On Tuesday, November 22, 2016, Federal Judge Amos Mazzant (Eastern District of Texas) issued a nationwide injunction blocking the Department of Labor’s rule requiring overtime pay. The December 1 deadline for implementation has now been put on indefinite hold.
The legal challenges to the rule originated as two separate complaints—one by a group of 21 states and the other by a coalition of more than 50 business groups. The plaintiffs, whose cases have since been consolidated, sought an emergency preliminary injunction to stop implementation of the rule on December 1.
In a 20-page decision, Judge Mazzant ruled that the states and business groups stood a significant chance of success on the merits of their case and would suffer serious financial harm if the rule was put into effect as scheduled on December 1. Judge Mazzant found that the Obama administration had overstepped its authority by raising the salary cap for executives, administrative personnel, and professionals from $455 a week ($23,660 a year) to $913 a week ($47,476 a year).
Many in the employment law field did not think Mazzant, who was appointed by President Obama, would enjoin the rule, but the plaintiff states’ concerns about how to adjust wage and hour processes for the thousands of government employees who would be affected may have swayed the court. The judge rejected the government’s plea to hold off on an injunction, saying the states would suffer immediate harm as they were forced between raising the salaries of thousands of managerial employees or cutting back on services and work hours.
Mazzant also expressed concerns about the automatic updating clause within the rule, which would call for further increases of the threshold every three years (also called indexing). The Department of Labor argued that it was merely updating the rule to keep up “with our modern economy,” but the judge said the automatic increase effectively eliminated the exception in labor law for “bona fide executive, administrative or professional” employees. Judge Mazzant focused on the fact that, under the FLSA, the Department of Labor must examine the duties of employees to determine who fits the exception, not simply their salaries. Mazzant wrote that by raising the cap so high, “the Department exceeds its delegated authority and ignores Congress’s intent by raising the minimum salary level such that it supplants the duties test.”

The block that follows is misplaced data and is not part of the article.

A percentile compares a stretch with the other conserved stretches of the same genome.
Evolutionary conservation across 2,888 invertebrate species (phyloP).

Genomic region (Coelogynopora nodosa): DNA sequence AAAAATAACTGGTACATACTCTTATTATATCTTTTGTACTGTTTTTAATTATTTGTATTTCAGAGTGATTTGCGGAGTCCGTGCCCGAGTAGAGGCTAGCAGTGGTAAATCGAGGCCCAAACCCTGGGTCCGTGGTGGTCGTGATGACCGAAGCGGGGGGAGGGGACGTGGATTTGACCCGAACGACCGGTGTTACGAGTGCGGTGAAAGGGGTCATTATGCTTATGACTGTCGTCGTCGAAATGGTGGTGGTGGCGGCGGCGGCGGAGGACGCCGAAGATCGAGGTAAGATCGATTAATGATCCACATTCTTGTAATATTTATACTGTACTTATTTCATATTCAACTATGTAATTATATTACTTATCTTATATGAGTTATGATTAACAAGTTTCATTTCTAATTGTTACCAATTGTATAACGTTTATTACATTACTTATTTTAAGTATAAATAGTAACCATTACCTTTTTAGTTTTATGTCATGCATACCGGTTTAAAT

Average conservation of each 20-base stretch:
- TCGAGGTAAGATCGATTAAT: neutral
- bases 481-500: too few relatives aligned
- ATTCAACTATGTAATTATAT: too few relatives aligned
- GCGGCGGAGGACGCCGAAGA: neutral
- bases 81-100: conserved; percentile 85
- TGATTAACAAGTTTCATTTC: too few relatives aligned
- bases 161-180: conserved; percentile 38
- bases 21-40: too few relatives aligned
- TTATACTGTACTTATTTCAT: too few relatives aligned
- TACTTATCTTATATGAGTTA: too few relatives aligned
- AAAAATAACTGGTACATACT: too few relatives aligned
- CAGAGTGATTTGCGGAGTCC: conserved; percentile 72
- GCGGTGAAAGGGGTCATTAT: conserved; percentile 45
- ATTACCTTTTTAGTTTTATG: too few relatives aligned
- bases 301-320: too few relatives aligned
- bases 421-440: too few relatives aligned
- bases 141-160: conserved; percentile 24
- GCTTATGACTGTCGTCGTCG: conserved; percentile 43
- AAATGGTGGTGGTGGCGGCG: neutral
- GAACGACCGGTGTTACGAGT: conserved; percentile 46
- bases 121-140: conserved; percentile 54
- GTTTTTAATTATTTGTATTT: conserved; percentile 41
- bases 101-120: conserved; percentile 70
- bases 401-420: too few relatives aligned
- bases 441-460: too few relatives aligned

The injunction halts enforcement of the rule until the government can win a countermanding order from an appeals court. Given Texas is in the conservative Fifth Circuit, that could be a challenge.
While this ruling, on its face, may now save employers significant money if they choose not to make changes to their workforce, the ruling also leaves many employers in a bind. Employers have spent months adjusting employee schedules, job duties, and pay and implementing new processes ahead of the rule’s implementation. Some employers may choose to immediately reverse course while others, fearing a significant workforce morale hit, may choose to go forward with salary increases and job description changes that have already been communicated to employees.
There’s no doubt that this ruling may cause some cultural and procedural issues in your workplace, but careful planning and management can help minimize that impact. As always, if you’d like help working through your workplace compliance issues, give us a call.
Erik Moskowitz is Director of HR and an attorney at Reed & Scardino where he specializes in civil trial law, including employment law, business law, and commercial litigation. Erik advises employers on regulatory compliance and litigation avoidance and represents individuals and businesses in litigation at all levels of the state and federal court system.